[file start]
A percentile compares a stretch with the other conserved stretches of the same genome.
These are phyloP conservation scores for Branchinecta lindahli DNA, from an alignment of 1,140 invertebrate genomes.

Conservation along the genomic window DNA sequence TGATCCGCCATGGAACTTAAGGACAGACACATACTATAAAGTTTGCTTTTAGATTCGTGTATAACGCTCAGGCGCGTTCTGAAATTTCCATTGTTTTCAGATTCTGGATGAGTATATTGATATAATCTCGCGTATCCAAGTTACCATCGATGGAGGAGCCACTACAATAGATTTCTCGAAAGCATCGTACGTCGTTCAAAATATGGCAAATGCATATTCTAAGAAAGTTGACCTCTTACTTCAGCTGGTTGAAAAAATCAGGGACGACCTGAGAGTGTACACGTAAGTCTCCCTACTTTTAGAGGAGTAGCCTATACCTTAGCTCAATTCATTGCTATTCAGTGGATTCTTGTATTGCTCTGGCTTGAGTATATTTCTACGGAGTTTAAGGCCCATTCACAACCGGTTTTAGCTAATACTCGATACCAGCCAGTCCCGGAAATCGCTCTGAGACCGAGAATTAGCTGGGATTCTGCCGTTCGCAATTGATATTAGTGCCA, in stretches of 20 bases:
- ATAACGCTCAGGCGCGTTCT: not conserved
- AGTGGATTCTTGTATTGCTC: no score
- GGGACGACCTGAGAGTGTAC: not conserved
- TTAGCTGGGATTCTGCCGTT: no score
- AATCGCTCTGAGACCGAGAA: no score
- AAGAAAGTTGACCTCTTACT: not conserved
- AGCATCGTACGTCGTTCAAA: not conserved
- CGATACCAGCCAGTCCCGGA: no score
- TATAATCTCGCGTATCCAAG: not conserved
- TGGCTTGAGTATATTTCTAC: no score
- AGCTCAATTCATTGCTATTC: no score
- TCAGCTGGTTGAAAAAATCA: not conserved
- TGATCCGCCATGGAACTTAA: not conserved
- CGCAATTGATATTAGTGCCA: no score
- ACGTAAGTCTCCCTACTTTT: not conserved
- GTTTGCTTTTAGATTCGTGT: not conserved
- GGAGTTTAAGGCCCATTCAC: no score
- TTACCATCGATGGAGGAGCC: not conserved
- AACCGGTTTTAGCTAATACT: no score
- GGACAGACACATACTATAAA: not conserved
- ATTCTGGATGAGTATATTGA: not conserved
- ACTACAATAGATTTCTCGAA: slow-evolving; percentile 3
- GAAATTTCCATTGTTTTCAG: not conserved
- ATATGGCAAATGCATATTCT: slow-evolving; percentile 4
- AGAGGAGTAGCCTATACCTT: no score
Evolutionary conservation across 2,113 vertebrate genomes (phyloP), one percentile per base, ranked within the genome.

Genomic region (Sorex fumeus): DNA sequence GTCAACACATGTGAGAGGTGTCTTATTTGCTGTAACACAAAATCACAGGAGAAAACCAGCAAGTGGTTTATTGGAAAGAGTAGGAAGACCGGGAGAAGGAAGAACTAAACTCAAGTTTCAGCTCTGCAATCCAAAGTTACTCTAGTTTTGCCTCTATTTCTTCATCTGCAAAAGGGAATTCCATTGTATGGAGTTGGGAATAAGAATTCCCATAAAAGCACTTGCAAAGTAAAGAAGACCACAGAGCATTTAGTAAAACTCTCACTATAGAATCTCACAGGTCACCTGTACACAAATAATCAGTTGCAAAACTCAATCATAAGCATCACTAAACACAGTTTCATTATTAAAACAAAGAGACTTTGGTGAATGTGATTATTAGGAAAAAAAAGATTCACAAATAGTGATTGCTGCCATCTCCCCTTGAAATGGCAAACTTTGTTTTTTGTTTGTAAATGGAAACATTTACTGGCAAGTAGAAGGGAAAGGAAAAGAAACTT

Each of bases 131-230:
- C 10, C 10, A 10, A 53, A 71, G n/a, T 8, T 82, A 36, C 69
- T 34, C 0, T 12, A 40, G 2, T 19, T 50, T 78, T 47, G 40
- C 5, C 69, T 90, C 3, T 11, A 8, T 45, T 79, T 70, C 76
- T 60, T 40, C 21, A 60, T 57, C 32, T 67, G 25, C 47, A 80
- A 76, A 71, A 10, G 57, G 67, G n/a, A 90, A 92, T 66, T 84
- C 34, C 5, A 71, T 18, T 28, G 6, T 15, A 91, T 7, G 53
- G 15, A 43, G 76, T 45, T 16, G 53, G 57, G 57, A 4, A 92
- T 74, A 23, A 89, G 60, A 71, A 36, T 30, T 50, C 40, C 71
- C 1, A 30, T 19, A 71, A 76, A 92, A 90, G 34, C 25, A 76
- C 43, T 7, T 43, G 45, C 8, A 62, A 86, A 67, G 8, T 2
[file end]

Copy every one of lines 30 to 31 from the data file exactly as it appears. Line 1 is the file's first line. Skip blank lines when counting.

Genomic region (Sorex fumeus): DNA sequence GTCAACACATGTGAGAGGTGTCTTATTTGCTGTAACACAAAATCACAGGAGAAAACCAGCAAGTGGTTTATTGGAAAGAGTAGGAAGACCGGGAGAAGGAAGAACTAAACTCAAGTTTCAGCTCTGCAATCCAAAGTTACTCTAGTTTTGCCTCTATTTCTTCATCTGCAAAAGGGAATTCCATTGTATGGAGTTGGGAATAAGAATTCCCATAAAAGCACTTGCAAAGTAAAGAAGACCACAGAGCATTTAGTAAAACTCTCACTATAGAATCTCACAGGTCACCTGTACACAAATAATCAGTTGCAAAACTCAATCATAAGCATCACTAAACACAGTTTCATTATTAAAACAAAGAGACTTTGGTGAATGTGATTATTAGGAAAAAAAAGATTCACAAATAGTGATTGCTGCCATCTCCCCTTGAAATGGCAAACTTTGTTTTTTGTTTGTAAATGGAAACATTTACTGGCAAGTAGAAGGGAAAGGAAAAGAAACTT

Each of bases 131-230: